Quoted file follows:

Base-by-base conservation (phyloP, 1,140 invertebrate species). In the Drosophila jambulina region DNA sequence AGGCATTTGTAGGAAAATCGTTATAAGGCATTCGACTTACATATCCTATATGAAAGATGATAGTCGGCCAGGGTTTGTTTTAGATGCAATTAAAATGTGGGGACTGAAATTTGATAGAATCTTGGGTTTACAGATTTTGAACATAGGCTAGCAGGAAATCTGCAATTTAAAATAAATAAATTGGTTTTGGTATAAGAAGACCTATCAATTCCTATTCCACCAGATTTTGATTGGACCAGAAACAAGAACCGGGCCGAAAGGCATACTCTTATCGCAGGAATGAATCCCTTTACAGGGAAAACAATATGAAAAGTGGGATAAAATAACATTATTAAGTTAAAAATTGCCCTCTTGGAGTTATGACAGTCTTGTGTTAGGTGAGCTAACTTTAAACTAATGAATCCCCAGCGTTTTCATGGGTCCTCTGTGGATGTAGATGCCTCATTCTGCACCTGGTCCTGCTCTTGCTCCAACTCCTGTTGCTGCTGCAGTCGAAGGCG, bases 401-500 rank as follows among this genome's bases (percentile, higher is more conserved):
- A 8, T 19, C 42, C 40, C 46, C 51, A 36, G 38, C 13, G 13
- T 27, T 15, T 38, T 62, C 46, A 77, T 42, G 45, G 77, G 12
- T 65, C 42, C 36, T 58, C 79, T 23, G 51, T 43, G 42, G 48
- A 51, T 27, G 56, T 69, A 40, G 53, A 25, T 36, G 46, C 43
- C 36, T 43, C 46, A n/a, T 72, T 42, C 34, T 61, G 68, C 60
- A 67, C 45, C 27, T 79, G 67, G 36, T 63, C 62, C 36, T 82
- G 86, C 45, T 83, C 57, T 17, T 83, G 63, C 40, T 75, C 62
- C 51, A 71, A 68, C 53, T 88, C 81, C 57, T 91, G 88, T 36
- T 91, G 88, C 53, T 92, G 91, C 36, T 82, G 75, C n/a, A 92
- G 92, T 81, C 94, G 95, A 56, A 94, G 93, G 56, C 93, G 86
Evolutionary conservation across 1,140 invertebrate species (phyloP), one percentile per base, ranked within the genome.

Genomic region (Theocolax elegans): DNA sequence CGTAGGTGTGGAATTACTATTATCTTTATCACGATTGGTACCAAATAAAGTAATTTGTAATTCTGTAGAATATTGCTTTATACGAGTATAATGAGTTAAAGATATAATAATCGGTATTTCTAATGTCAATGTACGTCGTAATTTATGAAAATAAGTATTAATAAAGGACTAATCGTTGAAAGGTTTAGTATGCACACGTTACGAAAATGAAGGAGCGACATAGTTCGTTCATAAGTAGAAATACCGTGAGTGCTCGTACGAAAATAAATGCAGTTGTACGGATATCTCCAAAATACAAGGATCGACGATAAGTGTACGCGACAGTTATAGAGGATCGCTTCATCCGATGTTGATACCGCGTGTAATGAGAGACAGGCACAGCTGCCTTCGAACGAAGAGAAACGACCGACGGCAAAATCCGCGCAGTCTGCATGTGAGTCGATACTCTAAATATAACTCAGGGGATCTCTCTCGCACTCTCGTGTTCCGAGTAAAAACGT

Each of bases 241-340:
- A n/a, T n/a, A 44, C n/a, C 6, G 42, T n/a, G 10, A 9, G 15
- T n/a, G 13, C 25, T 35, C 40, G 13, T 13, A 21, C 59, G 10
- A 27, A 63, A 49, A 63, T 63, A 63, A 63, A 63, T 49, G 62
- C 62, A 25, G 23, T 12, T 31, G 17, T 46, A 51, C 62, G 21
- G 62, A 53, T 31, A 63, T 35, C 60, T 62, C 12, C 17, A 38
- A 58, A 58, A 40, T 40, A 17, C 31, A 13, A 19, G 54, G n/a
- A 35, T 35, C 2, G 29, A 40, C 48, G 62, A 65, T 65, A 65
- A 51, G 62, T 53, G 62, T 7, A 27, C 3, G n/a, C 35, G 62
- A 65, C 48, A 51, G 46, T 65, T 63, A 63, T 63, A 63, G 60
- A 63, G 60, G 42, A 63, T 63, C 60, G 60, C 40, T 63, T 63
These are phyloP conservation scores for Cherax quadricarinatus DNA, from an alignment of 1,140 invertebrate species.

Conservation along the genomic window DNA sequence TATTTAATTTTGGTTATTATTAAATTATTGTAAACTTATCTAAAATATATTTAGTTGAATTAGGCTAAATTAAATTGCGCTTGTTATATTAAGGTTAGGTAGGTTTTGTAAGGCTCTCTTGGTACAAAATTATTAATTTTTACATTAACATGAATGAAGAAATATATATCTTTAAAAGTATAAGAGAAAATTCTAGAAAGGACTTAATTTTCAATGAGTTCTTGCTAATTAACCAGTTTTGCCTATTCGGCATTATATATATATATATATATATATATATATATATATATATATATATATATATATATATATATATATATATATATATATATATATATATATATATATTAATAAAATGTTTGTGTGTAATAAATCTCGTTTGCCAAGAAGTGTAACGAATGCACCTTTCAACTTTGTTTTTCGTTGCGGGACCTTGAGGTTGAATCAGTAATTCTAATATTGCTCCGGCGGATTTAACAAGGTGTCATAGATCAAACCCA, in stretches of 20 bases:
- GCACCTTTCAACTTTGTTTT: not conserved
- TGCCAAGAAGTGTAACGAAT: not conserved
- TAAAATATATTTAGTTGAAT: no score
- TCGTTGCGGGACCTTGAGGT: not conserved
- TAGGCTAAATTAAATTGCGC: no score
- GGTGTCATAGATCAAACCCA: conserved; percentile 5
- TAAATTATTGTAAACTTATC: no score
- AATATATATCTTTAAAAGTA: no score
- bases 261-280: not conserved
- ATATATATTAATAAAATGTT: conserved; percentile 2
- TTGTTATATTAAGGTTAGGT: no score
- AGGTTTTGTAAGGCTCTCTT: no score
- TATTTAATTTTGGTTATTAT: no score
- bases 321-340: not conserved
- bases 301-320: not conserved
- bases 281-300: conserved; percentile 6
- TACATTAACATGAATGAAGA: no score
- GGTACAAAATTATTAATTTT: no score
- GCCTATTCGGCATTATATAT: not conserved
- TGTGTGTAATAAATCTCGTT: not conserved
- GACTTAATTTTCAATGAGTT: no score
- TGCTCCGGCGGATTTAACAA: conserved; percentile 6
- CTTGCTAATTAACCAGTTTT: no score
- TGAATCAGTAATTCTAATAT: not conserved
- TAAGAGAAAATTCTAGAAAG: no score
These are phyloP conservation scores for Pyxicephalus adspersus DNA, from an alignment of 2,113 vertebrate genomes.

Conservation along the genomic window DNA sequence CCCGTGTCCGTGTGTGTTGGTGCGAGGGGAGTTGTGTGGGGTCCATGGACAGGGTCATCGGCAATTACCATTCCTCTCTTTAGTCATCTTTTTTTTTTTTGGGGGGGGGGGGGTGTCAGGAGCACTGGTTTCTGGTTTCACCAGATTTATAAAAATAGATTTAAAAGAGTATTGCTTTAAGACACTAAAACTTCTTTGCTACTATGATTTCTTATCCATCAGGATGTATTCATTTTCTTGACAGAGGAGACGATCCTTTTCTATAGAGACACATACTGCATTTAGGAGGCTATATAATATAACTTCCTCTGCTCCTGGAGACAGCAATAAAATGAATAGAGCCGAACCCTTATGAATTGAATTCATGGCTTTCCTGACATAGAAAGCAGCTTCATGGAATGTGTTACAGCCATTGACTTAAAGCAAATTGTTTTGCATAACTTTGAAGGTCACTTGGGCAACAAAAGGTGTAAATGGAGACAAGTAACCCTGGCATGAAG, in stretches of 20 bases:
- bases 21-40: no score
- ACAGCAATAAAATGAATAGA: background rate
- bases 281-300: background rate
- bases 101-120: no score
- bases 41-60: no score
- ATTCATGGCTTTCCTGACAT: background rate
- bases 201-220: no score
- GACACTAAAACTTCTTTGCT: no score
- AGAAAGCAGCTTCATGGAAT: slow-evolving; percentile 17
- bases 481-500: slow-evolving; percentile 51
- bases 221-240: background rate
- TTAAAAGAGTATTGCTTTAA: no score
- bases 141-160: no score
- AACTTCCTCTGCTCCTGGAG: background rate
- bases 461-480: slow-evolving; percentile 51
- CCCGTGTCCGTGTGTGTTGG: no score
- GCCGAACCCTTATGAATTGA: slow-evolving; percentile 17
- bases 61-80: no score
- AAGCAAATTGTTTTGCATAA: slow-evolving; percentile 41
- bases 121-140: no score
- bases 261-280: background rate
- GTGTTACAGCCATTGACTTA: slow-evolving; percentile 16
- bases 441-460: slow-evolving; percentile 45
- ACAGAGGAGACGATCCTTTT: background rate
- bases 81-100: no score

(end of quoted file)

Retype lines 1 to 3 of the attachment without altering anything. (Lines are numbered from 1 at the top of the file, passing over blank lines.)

Base-by-base conservation (phyloP, 1,140 invertebrate species). In the Drosophila jambulina region DNA sequence AGGCATTTGTAGGAAAATCGTTATAAGGCATTCGACTTACATATCCTATATGAAAGATGATAGTCGGCCAGGGTTTGTTTTAGATGCAATTAAAATGTGGGGACTGAAATTTGATAGAATCTTGGGTTTACAGATTTTGAACATAGGCTAGCAGGAAATCTGCAATTTAAAATAAATAAATTGGTTTTGGTATAAGAAGACCTATCAATTCCTATTCCACCAGATTTTGATTGGACCAGAAACAAGAACCGGGCCGAAAGGCATACTCTTATCGCAGGAATGAATCCCTTTACAGGGAAAACAATATGAAAAGTGGGATAAAATAACATTATTAAGTTAAAAATTGCCCTCTTGGAGTTATGACAGTCTTGTGTTAGGTGAGCTAACTTTAAACTAATGAATCCCCAGCGTTTTCATGGGTCCTCTGTGGATGTAGATGCCTCATTCTGCACCTGGTCCTGCTCTTGCTCCAACTCCTGTTGCTGCTGCAGTCGAAGGCG, bases 401-500 rank as follows among this genome's bases (percentile, higher is more conserved):
- A 8, T 19, C 42, C 40, C 46, C 51, A 36, G 38, C 13, G 13
- T 27, T 15, T 38, T 62, C 46, A 77, T 42, G 45, G 77, G 12